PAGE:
Warriors Don't Cry Study Guide

Warriors Don't Cry By Melba Beals

Melba Beals nearly died on her first day alive due to racism, and her grandmother India declared on that first day that she was kept alive to battle segregation. She grew up with her mother Lois, father Will, grandmother India, and brother Conrad, but her parents divorced when she was only 7 years old.

When Melba was in 7th grade, [I]Brown vs. the Board of Education[/I] hit the Supreme Court, and segregation in schools was made illegal. That day, a man angry about the ruling attempting to rape Melba on the way home from school. Melba signed up to be one of the integrating students without asking her family.

The issue caused such friction that the Governor of Arkansas sent in the National Guard to keep the integrating students [I]out[/I] of the school. Melba's family members were threatened. Melba maintained that, once they were in school, the white kids would realize that the blacks were decent people, too.

Things didn't work out like that. Melba barely escaped with her life time and time again as crazy white people tried to kill the integrating students. Long-time supporters of integration changed their views when they saw the violence they had caused. Every day, the mob grew, and the violence escalated from just the original 9 integrators to any black reporter, than any reporter at all.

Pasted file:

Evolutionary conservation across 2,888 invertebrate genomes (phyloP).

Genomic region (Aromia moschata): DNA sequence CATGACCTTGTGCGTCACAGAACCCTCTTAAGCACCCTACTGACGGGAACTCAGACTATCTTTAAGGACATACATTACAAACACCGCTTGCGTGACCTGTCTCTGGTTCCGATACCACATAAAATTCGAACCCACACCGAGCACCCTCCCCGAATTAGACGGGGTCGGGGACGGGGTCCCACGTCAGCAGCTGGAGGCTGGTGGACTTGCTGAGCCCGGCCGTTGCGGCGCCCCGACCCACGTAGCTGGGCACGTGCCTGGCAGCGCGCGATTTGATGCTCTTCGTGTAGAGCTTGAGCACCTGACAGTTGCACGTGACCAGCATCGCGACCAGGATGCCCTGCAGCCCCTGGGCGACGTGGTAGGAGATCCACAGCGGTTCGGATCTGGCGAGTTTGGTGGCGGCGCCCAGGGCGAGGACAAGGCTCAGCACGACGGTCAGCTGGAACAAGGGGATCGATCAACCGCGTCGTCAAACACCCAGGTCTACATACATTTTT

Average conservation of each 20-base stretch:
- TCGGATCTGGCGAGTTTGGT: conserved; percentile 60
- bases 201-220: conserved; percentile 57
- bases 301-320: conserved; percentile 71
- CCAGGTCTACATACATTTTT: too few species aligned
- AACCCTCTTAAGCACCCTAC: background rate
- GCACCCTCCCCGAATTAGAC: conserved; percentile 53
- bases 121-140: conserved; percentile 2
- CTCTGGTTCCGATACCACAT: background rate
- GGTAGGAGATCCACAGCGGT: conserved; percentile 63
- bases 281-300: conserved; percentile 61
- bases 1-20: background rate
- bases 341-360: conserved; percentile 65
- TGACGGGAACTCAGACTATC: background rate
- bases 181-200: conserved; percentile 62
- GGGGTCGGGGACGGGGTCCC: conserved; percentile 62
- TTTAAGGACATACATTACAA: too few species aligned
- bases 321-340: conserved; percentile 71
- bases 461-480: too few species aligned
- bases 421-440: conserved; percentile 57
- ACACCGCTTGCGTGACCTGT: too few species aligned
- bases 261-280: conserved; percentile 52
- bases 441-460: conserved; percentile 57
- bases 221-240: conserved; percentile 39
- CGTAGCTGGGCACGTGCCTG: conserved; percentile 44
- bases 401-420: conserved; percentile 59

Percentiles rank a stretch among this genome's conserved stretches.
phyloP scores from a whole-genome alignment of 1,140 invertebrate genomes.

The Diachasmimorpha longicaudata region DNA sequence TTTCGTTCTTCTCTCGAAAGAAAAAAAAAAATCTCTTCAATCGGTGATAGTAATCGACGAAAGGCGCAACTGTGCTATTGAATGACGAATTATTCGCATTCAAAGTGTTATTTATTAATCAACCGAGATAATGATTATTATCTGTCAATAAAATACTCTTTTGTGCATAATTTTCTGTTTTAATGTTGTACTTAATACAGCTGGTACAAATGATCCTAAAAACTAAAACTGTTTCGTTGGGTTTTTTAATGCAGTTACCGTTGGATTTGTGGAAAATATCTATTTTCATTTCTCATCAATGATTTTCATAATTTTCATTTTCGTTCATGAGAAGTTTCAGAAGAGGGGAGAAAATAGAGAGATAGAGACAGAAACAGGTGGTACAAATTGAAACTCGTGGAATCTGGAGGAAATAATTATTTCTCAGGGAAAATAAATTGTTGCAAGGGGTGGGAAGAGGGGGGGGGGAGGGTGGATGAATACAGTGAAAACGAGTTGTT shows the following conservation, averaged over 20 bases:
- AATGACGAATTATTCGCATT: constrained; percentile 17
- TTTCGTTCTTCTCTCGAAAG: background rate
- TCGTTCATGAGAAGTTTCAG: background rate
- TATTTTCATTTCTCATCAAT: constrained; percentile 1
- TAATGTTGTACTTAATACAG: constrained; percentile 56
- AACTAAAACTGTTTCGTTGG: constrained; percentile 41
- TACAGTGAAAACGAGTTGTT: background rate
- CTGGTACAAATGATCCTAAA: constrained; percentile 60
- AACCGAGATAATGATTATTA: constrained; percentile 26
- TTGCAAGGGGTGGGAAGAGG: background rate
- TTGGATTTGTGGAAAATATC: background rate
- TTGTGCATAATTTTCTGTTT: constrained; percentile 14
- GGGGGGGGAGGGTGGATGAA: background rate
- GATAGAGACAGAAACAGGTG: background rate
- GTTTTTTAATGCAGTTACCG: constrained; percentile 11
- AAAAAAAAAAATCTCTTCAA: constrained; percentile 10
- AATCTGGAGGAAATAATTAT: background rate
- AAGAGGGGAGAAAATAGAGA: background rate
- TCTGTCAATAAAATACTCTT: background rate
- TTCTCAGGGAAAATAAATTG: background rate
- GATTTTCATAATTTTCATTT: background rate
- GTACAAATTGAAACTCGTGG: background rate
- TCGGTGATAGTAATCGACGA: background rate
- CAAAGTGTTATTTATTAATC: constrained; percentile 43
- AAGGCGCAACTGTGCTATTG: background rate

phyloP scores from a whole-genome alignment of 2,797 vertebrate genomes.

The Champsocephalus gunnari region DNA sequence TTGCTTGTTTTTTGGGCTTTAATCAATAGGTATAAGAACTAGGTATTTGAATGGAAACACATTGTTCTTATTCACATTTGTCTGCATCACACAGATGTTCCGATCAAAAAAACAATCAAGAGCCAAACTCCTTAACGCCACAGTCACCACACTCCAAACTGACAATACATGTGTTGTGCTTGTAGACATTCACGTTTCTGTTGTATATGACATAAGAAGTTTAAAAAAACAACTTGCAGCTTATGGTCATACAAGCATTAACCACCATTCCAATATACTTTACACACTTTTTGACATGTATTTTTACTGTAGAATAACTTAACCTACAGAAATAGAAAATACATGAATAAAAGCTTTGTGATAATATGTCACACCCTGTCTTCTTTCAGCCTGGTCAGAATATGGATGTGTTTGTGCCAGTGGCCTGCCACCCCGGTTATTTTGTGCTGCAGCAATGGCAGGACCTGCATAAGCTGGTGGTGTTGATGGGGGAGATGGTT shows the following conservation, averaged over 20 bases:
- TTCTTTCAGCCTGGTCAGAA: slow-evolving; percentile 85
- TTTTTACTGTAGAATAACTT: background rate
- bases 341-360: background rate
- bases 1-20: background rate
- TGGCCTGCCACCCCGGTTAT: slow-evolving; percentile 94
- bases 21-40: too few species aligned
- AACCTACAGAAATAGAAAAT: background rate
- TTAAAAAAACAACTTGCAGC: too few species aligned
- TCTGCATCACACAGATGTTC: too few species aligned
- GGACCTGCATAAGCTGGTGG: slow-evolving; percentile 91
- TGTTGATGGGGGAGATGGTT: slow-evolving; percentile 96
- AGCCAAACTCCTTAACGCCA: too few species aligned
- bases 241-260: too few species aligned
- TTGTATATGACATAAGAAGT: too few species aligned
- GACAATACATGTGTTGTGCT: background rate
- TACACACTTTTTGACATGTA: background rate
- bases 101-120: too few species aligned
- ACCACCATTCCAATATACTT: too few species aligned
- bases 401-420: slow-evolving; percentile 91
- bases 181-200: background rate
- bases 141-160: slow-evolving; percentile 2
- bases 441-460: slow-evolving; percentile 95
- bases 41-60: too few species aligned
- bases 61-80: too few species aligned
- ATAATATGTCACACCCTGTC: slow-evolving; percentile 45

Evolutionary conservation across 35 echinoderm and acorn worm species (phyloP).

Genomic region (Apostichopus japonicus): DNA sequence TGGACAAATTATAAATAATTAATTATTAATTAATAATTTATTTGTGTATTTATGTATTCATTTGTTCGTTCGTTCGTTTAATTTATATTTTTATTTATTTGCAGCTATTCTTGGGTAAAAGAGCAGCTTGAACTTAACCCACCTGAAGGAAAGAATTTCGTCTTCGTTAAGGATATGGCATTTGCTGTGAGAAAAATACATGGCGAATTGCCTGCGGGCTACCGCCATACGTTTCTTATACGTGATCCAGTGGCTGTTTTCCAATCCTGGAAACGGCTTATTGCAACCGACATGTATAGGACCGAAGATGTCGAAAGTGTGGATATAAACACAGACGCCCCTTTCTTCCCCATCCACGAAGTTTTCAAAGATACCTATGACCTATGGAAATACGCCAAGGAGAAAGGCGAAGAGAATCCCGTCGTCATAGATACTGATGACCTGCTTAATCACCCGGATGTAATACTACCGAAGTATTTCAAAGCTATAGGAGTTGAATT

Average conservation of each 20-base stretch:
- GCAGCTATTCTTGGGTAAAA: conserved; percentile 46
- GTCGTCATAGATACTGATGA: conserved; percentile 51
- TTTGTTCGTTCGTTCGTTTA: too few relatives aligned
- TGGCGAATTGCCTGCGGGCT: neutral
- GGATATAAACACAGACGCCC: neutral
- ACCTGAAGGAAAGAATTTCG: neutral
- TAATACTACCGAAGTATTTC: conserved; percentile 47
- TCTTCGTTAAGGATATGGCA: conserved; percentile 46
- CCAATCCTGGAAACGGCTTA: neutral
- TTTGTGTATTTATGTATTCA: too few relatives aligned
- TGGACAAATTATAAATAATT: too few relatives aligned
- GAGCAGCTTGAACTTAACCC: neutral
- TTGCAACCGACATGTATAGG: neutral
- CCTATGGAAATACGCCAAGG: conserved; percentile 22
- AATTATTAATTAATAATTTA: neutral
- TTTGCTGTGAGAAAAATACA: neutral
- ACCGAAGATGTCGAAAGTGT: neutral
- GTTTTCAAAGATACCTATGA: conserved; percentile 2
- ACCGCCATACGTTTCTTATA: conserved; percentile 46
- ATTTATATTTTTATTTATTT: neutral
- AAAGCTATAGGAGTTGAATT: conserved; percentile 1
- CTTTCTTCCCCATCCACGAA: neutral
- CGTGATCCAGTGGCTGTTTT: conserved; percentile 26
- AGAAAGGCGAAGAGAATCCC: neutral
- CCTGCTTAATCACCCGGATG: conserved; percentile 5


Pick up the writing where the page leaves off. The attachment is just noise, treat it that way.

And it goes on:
Finally, Eisenhower dispatched the 101st Airborne Division from a local fort to quell the violence. Representatives showed up at Melba's house promising to protect her on the way to school. They can't protect her completely, and the violence gets petty rather than dangerous, then gets dangerous again as they relax a little.

Melba's grandmother tells her "God's warriors don't cry", and Melba learns to shrug off the hurt of the persecution. As the students in school persecute anyone who even looks at the 9 integrators without scowling, Melba speaks in front of a large church congregation about God's love. Nothing changes.

The school administration admits that it's basically looking for an excuse to throw the 9 out, and refuses to allow them to participate in any extracurricular activities such as the talent show. No one will talk to the 9 now, and they feel completely abandoned in the social vacuum. India wants Melba to read about Ghandi, saying that making it through the year will be her retaliation.

She makes an ally of a boy named Link just as the violence settles it's targets directly on her. He helps her avoid several dangerous-to-deadly situations, because he's sitting in on the segregationist's planning sessions. He tells them they're determined to expel all 9 by the end of the year so they have no chance to register for next year.

Melba's mother is threatened with transfer to a new job if Melba stays in school and offered a raise if Melba quits; she tells her story to the national newspapers and it's an overnight sensation. Melba also receives fan mail, including several wedding proposals.

Melba learns that there is a ten thousand dollar reward on her head, but perseveres in the face of thrown stones, firecrackers, and worse. Eventually, she graduated and went on to college, just a nigger in the South but a heroine and a long-standing example of black and Christian virtue in the north.

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Did melba make the right choice to attend little rock central high school in 1957? Explain your reasoning?

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What does Melba's account suggest about the way racism affects everyone in a society-those who are considered privileged as well as those who are victims of racism?

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